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D.C.-born residents predominantly live on the eastern end of the city, analysis shows

Curbed logo Curbed 12/14/2018 Andrew Giambrone
a train crossing a street in front of a building: The Big Chair sculpture in Anacostia © The Washington Post/Getty Images The Big Chair sculpture in Anacostia

They compose roughly 70 percent of the population in some neighborhoods, but just a tenth in others

A new analysis of U.S. Census data by the D.C. Policy Center (DCPC), a local think tank, underscores big demographic differences between the east and west sides of the District.

Several neighborhoods on the eastern end of D.C., including Anacostia and Kenilworth, have adult populations that are roughly 70 percent native Washingtonian. Meanwhile, in many neighborhoods on the western end of the District, only about one in ten adults were born in the city. Some western-end neighborhoods, such as Foggy Bottom and West End, have even smaller proportions of D.C.-born adults, of just around five percent in certain census tracts.

DCPC says the disparities in shares of native Washingtonians between various parts of the city “reflect a range of factors...that are deeply tied into historical patterns of land use and residential segregation.” It points out that the percentages it cites “are not exact” because of the relatively small sample sizes in the census estimates it studied, but also that since 1970, the city’s overall share of D.C.-born adults has basically stayed between 20 and 32 percent.

a close up of a map © D.C. Policy Center

“D.C.-born residents have never accounted for a large majority of the city’s population, but the past decade of sharp population growth has altered many of the city’s neighborhoods,” the think tank notes. Among those that have seen the most demographic change are the H Street NE corridor and Trinidad. “It’s an area where significant commercial investment from developers and renovations of older homes are attracting a steady stream of new residents,” according to DCPC. Several other Northeast neighborhoods also saw “noticeable drops in shares of D.C.-born residents” from 2010 to 2016 as residents from other places moved in.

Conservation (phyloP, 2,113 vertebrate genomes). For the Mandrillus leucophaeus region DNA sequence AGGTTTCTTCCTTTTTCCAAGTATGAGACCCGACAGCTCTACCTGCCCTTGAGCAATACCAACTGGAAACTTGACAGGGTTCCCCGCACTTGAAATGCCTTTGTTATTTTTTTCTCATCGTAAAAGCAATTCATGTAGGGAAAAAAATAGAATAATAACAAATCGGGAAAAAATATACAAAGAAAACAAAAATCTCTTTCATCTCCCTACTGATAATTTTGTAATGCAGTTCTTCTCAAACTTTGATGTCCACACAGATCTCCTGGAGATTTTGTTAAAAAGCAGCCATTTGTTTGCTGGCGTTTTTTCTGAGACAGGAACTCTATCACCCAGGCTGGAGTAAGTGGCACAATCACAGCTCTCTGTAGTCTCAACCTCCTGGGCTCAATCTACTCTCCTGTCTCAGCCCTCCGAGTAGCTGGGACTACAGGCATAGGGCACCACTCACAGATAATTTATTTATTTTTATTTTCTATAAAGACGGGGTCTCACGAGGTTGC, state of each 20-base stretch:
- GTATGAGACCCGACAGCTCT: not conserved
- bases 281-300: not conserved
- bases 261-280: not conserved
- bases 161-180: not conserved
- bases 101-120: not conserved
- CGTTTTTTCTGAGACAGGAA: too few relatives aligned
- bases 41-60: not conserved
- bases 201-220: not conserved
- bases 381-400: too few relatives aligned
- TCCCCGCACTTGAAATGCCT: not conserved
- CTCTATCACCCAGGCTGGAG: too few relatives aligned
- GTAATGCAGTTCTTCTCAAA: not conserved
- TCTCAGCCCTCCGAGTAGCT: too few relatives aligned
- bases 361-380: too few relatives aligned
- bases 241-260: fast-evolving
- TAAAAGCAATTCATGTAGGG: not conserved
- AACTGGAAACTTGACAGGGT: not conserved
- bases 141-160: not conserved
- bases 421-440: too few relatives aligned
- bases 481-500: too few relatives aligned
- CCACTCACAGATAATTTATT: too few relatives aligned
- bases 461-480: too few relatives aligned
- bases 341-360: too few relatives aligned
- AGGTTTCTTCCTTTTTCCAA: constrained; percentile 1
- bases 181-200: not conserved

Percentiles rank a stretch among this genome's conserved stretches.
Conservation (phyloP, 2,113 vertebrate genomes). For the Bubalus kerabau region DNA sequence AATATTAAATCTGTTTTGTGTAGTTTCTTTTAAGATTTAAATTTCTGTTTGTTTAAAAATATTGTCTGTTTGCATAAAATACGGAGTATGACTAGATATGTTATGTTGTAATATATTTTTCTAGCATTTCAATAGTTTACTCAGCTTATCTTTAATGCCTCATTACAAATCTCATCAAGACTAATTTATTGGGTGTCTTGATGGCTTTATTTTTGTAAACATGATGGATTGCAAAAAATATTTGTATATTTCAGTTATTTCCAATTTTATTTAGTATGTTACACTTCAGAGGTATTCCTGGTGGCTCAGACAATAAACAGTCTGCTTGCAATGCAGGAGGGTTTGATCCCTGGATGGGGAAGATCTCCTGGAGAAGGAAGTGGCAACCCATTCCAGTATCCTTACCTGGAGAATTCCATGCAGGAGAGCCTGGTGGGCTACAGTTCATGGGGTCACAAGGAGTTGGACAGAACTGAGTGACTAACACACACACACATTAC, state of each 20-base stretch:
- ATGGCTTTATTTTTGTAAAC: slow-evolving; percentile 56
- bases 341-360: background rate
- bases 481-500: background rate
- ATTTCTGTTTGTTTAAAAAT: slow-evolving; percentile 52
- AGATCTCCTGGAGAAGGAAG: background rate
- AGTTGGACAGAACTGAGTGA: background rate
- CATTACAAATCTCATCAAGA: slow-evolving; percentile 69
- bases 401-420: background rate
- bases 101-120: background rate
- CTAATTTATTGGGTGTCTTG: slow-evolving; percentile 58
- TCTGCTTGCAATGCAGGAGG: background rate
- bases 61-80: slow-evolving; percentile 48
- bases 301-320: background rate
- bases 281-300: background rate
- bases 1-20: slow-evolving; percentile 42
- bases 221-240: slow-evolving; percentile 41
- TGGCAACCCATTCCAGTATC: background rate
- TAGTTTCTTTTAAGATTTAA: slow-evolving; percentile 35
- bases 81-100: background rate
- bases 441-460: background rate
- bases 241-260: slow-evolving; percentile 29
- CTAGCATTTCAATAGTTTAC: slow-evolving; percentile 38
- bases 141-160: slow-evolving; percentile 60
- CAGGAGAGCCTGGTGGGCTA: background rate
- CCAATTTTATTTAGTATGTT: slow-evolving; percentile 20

In farther-east census tracts, however, the percentage of adults who were born in the city increased over that period, in some cases by 10 or 15 percentage points, per the think tank. The District was once commonly called “Chocolate City,” but its racial and socioeconomic composition has shifted. Some research shows that after the recession, poverty increased east of the Anacostia River—in D.C.’s Wards 7 and 8—and residents there did not recover.

a close up of a map © D.C. Policy Center

DCPC also found that among those who moved to the District from elsewhere, the biggest share—approximately 18 percent—came from abroad. “Within the U.S., the state with the single highest tally of native residents is New York, accounting for about six percent of D.C. adults, the think tank explains. “While one might assume many longtime D.C. residents were born in Maryland or Virginia hospitals, the Census estimates suggest they each accounted for only slightly more than four percent of the District’s adults.” The census data is self-reported.

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